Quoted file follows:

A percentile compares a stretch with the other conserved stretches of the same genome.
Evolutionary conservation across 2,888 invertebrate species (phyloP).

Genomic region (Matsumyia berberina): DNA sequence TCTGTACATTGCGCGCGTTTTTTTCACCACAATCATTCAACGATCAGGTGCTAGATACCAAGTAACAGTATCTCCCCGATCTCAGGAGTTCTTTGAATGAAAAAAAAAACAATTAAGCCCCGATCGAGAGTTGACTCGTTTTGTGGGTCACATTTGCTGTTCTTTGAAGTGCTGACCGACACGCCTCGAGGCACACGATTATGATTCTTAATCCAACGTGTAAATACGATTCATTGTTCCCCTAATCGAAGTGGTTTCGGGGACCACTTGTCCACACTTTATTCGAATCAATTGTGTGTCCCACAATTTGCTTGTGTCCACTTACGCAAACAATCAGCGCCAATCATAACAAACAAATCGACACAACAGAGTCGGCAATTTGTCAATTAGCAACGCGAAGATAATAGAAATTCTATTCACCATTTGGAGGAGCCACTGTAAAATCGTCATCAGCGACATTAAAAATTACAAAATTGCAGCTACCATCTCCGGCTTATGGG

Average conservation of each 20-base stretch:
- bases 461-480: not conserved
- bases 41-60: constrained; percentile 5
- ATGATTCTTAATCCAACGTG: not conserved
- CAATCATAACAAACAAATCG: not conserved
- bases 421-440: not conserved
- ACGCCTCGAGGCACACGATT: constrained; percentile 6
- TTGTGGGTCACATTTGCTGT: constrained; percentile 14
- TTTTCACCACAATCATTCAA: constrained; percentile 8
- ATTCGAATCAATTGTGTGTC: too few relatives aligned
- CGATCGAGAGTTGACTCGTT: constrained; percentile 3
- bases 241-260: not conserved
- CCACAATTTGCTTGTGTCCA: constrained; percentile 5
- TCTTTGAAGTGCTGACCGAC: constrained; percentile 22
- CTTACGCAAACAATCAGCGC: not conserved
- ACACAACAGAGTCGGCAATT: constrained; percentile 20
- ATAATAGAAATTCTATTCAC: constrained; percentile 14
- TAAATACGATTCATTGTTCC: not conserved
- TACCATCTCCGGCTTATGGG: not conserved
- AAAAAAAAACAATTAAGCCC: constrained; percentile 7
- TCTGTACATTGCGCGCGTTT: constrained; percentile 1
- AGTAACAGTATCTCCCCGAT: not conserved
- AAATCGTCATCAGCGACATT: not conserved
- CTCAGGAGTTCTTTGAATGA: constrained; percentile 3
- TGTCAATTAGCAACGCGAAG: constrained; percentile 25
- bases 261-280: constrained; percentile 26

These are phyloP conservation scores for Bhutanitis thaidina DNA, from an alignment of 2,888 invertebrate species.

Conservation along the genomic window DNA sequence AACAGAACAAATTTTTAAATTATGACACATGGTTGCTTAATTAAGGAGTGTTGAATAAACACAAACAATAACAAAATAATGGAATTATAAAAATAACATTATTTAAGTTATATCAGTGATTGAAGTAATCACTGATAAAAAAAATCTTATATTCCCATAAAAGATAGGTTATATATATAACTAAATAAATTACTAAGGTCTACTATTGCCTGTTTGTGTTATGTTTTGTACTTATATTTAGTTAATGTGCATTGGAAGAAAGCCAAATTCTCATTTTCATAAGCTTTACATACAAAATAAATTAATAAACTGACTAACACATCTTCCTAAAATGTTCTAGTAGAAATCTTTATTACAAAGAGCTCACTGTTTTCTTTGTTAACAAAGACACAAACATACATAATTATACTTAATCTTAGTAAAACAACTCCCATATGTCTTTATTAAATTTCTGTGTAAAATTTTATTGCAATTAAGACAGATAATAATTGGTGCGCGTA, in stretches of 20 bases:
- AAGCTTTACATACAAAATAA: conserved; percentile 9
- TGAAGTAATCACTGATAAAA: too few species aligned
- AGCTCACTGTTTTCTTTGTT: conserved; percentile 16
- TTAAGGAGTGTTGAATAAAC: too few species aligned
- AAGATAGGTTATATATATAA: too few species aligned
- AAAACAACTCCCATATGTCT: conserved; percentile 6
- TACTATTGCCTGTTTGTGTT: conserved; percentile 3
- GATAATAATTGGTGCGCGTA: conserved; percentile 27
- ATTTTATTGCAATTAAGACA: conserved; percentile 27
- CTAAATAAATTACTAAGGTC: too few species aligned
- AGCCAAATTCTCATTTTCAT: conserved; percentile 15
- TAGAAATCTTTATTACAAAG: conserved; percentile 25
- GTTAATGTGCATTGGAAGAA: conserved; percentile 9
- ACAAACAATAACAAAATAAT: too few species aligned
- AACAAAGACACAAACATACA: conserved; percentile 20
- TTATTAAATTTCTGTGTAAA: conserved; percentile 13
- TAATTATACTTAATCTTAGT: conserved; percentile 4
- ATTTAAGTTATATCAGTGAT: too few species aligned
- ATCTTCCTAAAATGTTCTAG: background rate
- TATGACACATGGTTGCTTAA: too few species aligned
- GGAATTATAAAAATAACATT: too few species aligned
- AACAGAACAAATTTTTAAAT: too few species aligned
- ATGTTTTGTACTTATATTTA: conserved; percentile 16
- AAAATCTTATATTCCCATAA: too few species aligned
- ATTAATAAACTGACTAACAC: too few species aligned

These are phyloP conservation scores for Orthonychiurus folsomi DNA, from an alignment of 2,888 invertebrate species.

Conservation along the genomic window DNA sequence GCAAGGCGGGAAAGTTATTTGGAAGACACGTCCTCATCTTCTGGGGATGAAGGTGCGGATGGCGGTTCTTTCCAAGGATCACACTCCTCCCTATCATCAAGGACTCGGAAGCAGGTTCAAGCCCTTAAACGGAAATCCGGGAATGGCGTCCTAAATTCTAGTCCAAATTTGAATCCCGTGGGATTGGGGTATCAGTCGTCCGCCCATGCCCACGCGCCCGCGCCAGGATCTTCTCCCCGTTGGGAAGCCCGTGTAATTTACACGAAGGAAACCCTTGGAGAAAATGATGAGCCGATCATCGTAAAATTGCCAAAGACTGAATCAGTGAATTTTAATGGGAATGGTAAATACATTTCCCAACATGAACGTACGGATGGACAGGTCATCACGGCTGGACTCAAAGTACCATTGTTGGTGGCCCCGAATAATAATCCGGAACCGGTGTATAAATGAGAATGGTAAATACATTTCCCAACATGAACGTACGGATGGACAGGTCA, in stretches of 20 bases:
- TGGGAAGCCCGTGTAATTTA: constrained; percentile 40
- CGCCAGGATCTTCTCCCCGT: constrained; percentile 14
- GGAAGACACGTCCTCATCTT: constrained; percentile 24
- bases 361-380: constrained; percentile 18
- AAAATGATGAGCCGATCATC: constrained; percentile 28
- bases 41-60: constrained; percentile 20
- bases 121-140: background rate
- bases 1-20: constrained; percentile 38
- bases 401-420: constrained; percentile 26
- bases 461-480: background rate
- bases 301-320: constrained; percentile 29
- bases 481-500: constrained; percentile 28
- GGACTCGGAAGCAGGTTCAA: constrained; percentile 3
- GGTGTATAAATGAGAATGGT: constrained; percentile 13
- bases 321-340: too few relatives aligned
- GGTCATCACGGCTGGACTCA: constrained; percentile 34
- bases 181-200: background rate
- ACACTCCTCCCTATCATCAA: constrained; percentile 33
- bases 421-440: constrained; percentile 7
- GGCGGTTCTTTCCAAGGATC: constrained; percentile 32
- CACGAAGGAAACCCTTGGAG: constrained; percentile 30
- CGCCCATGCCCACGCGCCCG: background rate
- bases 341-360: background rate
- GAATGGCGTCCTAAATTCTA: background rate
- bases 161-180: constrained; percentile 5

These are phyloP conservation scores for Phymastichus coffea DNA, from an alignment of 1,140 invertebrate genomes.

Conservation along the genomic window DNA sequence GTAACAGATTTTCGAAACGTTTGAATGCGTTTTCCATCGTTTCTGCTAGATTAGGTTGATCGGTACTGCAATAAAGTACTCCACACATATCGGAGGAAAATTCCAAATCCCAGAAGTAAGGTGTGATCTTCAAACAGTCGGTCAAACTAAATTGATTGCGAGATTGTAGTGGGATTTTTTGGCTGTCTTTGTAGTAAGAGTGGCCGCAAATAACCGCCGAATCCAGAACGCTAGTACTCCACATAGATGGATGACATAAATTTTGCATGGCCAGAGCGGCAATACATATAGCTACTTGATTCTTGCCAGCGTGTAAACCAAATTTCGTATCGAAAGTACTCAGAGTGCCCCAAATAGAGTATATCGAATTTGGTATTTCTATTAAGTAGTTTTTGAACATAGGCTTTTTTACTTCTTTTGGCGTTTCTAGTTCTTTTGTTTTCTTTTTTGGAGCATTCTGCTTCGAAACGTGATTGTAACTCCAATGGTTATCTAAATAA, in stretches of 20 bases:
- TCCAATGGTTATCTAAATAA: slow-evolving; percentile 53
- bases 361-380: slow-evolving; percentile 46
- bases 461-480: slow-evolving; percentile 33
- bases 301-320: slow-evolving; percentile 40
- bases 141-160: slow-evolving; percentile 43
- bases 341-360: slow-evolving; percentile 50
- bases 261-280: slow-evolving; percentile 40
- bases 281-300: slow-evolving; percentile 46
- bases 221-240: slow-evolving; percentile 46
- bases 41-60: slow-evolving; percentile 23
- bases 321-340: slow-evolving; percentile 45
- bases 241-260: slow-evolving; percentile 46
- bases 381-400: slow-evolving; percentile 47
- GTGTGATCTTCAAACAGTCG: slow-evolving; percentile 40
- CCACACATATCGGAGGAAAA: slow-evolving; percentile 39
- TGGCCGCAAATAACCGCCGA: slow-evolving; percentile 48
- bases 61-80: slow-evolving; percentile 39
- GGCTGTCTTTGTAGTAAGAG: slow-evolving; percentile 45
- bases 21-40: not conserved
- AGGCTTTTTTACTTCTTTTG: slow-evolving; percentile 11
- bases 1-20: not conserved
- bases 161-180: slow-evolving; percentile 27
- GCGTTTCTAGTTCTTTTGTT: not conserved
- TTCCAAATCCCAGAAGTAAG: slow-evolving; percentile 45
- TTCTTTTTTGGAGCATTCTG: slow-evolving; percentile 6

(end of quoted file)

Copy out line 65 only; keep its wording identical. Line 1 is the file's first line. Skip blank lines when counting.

- bases 121-140: background rate